This Date in Art History: Died 19 October 1943 – Camille Claudel, a French sculptor.
Below – “Perseus and the Gorgon”; “Sakuntala”; “The Wave”; “The Mature Age”; “La fortune”; “The Waltz.”
Some quotes from the work of David Vann:
“Each thing that happens to us, each and every thing, it leaves some dent, and that dent will always be there. Each of us is a walking wreck.”
“Even now, I still believe metamorphosis is the greatest beauty.”
“The dead reaching for us, needing us, but this isn’t true. There’s only us reaching for them, trying to find ourselves.”
“Because you can choose who you’ll be with, but you can’t choose who they’ll become.”
“We live through evolution ourselves, each of us, progressing through different apprehensions of the world, at each age forgetting the last age, every previous mind erased. We no longer see the same world at all.”
“A change in those moments, some switch turned off forever, the end of trust or safety or love, and how do we ever find the switch again?”
“Memories are infinitely richer than their origins, I discovered; to travel back can only estrange one even from memory itself. And because memory is often all that a life or a self is built on, returning home can take away exactly that.”
“Origins…They don’t explain us, you know. They never do. Each of us is our own piece of work.”
This Date in Art History: Died 19 October 1945 – N. C. Wyeth, an American painter and illustrator.
Below – “Wash Day”; “Maine Islands”; “A Song of the South”; “View of the kelp beds, port clyde”; Untitled; “The Artist’s Studio.”
This Date in Literary History: Died 19 October 1950 – Edna St. Vincent Millay, an American poet and playwright: Part I of II.
by Edna St. Vincent Millay
Euclid alone has looked on Beauty bare.
Let all who prate of Beauty hold their peace,
And lay them prone upon the earth and cease
To ponder on themselves, the while they stare
At nothing, intricately drawn nowhere
In shapes of shifting lineage; let geese
Gabble and hiss, but heroes seek release
From dusty bondage into luminous air.
O blinding hour, O holy, terrible day,
When first the shaft into his vision shone
Of light anatomized! Euclid alone
Has looked on Beauty bare. Fortunate they
Who, though once only and then but far away,
Have heard her massive sandal set on stone.
This Date in Art History – Died 19 October 1952 – Edward S. Curtis, an American ethnologist and photographer whose work focused on the American West and on Native American people.
Below – “A Navajo medicine man”; “Mandan girls gathering berries”; “Geronimo – Apache”; “Hopi mother”; “Boys in kayak, Nunivak”; “Canyon de Chelly -– Navajo. Seven riders on horseback and dog trek against background of canyon cliffs.”
“Dirge Without Music”
by Edna St. Vincent Millay
I am not resigned to the shutting away of loving hearts in the hard ground.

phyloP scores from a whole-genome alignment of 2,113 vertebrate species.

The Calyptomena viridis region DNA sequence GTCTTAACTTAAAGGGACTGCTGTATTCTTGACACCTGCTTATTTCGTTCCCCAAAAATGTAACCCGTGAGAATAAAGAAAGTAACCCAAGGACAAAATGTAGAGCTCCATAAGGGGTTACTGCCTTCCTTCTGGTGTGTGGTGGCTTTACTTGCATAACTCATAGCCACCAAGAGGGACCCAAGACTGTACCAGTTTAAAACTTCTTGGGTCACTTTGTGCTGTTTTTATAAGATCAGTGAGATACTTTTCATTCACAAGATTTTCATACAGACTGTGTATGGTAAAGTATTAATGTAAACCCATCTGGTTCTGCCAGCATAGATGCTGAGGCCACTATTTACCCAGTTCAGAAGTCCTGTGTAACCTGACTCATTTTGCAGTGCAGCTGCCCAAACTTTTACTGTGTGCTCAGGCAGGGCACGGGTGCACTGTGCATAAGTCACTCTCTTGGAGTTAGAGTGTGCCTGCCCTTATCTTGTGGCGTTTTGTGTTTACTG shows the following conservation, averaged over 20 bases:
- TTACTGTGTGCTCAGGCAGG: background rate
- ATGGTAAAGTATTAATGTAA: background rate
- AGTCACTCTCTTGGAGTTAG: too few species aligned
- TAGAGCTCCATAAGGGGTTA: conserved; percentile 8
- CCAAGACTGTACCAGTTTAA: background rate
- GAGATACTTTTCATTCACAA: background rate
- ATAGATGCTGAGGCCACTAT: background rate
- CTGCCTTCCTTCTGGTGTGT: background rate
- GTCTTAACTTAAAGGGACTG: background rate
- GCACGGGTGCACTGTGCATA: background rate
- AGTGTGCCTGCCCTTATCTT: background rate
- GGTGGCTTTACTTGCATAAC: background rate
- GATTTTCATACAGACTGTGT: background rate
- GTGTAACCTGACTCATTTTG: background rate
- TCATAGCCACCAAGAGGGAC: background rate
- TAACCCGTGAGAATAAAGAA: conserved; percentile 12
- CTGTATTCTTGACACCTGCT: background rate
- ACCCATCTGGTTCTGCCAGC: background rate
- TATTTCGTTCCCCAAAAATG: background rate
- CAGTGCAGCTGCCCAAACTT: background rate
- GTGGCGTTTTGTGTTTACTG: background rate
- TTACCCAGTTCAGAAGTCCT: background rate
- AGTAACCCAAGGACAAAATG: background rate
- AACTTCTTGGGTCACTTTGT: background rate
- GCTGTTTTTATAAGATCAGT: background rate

So it is, and so it will be, for so it has been, time out of mind:
Into the darkness they go, the wise and the lovely. Crowned
With lilies and with laurel they go; but I am not resigned.
Lovers and thinkers, into the earth with you.
Be one with the dull, the indiscriminate dust.
A fragment of what you felt, of what you knew,
A formula, a phrase remains,—but the best is lost.
The answers quick and keen, the honest look, the laughter, the love,—
They are gone. They are gone to feed the roses. Elegant and curled
Is the blossom. Fragrant is the blossom. I know. But I do not approve.
More precious was the light in your eyes than all the roses in the world.
Down, down, down into the darkness of the grave
Gently they go, the beautiful, the tender, the kind;
Quietly they go, the intelligent, the witty, the brave.
I know. But I do not approve. And I am not resigned.
Below – Margo Schopf: “Everyone leaves”
Contemporary Moldovan Art – Cozmolici Victoria
Below – “Cocktail”; “wildflowers with mountains”; “summer”; “red armchair”; “Model”; “woman.”
A Poem for Today
By Carol V. Davis
How perfectly he has mastered
the car alarm, jangling us from sleep.
Later his staccato scatters smaller birds
that landed on the wire beside him.
Perhaps the key to success
is imitation, not originality.
Once, when the cat slinked up
the orange tree and snatched a hatchling,
the mockingbird turned on us,
marked us for revenge.
For two whole weeks he dive bombed
whenever I ventured out the screen door
lured by his call: first tricked into thinking
the soft coo was a mourning dove courting,
next drawn by the war cry of a far larger animal.
He swooped from one splintered eave, his mate from the other,
aiming to peck out my eyes, to wrestle
the baby from my arms, to do God knows what
with that newborn.
Below- Andrey V Egorov: “Mockingbirds”